How aircraft design may change in the next decade

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When we consider the future of aircraft design, a lot of the focus tends to be on the planes themselves, and the features within them. For example, just recently we posted about possible cabin designs for the next phase of flying, with emphasis placed on personal privacy, health, and comfort. Generally, it’s actually quite common to see optimistic and ambitious plans like that one, showing what planes may (we hope) look like one day soon.

While designs generate a lot of discussion, we don’t talk as frequently about how they will actually be made. Yet today there are several technologies that could make the actual aircraft design process far more efficient in the coming years. I’ll cover a few of them here.

3D printing

3D printing is a fairly stunning technology that is already being deployed for a nearly limitless number of purposes. Some of its most exciting potential, though, is in fields like architecture, construction and engineering. Mostly, these are talked about with regard to 3D printing’s potential impact on home and commercial building projects. But the technology can also be applied to large vehicle construction and maintenance.

In fact, in some cases, 3D printing is shaping aircraft maintenance already. Etihad, for instance, is known to be embracing additive manufacturing (basically another name for 3D printing) to quickly create parts that need to be updated or replaced on older aircraft. And this is only one of the possible functions of the technology. 3D printing can also be used to produce original parts for brand new airplanes (and possibly nearly all of the components of a new plane). On a smaller scale, it can also be applied in modelling, to create perfectly detailed renderings of new designs – whether of whole airplanes or of features like the new cabin concepts mentioned above.

Collaborative PCB construction

While 3D printing can be applied to entire airplane designs, there are also bound to be innovations in the most intricate details behind airplane functions. And one thing that comes to mind in this regard is the design of electrical components. The various electronic functions in our planes are powered through tiny, detailed printed circuit boards. And as we look to a future of more comfortable and capable planes, perhaps with more automated services, the circuitry behind it all will need to be all the more sophisticated.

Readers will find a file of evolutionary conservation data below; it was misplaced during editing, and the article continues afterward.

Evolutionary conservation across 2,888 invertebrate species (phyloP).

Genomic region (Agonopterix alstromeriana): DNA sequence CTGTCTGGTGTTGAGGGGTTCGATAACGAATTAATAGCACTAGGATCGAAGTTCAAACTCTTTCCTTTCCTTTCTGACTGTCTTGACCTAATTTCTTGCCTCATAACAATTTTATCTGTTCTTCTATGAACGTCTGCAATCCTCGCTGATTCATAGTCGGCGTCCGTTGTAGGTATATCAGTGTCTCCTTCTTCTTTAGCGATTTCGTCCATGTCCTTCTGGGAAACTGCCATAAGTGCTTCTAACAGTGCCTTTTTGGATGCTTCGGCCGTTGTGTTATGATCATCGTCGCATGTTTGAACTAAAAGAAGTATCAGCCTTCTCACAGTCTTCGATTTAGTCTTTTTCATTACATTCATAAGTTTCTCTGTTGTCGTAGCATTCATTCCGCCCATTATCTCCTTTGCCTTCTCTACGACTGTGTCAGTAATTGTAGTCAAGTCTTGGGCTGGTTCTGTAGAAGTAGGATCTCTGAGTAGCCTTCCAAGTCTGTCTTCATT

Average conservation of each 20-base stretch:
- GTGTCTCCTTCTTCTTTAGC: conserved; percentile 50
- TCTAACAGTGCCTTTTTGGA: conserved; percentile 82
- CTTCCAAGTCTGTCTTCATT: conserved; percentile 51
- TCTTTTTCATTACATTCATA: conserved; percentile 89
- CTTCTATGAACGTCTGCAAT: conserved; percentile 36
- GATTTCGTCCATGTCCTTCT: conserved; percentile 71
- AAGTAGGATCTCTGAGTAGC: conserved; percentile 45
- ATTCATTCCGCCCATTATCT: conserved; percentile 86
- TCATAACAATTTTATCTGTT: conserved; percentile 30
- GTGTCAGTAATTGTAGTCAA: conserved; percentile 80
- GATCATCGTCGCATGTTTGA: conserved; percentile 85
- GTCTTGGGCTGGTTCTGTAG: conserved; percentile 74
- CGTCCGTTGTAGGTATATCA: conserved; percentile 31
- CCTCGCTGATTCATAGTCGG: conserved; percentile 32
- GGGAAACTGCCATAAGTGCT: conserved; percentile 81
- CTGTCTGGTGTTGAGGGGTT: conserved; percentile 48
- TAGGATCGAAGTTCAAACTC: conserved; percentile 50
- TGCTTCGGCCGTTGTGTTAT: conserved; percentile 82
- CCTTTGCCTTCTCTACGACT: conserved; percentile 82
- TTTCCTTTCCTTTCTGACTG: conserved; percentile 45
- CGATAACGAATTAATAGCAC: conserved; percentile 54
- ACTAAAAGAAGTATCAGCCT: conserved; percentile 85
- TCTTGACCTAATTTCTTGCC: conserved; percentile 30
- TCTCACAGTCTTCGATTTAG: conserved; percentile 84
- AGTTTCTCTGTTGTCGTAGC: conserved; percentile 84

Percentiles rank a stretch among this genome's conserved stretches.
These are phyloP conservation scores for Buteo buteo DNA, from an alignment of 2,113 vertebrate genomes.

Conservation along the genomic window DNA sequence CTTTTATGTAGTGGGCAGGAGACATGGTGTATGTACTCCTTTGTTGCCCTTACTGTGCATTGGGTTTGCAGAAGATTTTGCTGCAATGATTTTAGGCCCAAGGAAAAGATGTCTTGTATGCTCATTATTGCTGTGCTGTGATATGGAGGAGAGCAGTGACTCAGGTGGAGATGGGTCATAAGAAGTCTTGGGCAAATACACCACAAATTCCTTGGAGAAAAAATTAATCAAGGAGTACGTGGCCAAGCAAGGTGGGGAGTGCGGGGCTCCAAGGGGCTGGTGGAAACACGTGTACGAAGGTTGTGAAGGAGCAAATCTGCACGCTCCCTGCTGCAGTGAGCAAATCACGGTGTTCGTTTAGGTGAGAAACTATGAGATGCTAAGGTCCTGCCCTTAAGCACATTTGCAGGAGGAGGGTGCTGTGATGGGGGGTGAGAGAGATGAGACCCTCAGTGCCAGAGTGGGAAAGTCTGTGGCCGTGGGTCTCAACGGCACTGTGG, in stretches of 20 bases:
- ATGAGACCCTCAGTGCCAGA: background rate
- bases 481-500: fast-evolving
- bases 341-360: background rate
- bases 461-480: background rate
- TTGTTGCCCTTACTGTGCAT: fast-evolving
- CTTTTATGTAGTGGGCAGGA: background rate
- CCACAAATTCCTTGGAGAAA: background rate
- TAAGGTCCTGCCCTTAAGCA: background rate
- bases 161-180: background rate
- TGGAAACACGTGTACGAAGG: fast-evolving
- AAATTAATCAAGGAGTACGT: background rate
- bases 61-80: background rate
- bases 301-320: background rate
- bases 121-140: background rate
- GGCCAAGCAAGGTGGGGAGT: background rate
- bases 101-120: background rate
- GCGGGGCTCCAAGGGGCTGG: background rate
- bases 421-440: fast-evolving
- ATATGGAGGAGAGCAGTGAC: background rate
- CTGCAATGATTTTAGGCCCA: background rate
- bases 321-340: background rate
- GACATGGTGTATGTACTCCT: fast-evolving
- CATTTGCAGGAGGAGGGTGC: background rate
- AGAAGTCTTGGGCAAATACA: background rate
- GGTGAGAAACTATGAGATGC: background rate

As it happens, there are some exciting technologies already driving circuit board design to new heights. In some cases these technologies involve actual PCB construction – but it’s the collaborative software that will really change the design process behind circuit boards for airplane use. Today, people working on PCBs can view and share designs online, even in 3D formats, through easy-to-use software. Naturally, this enables unprecedented degrees of teamwork, education and feedback – and that sort of collaboration can only help PCB designers to piece together more sophisticated boards. This in turn will play a role in bringing about more advanced aircraft.

Virtual reality

Virtual reality is in some respects a more mainstream technology than either 3D printing or collaborative PCB design. This is largely due to the fact that it has numerous commercial applications relating to gaming and entertainment. VR has many other uses also though, and among them are applications in design and prototyping.

What this means, more or less, is that VR programs are being developed that allow engineers and designers to interact with digital renderings in 3D and at a realistic scale. Sometimes this may be a helpful part of the process in creating an original model for a new aircraft. In other cases though, it can be helpful in assessing an existing design. We know that Boeing is already applying VR in this manner, allowing designers to check every last detail of a digital prototype before any physical production begins.

All three of these technologies are poised to make significant, positive differences in how modern airplanes are designed and produced. Here’s hoping they also help to bring about some of the comfortable, high-tech features we’re all hoping to see in the next generation of commercial aircraft.

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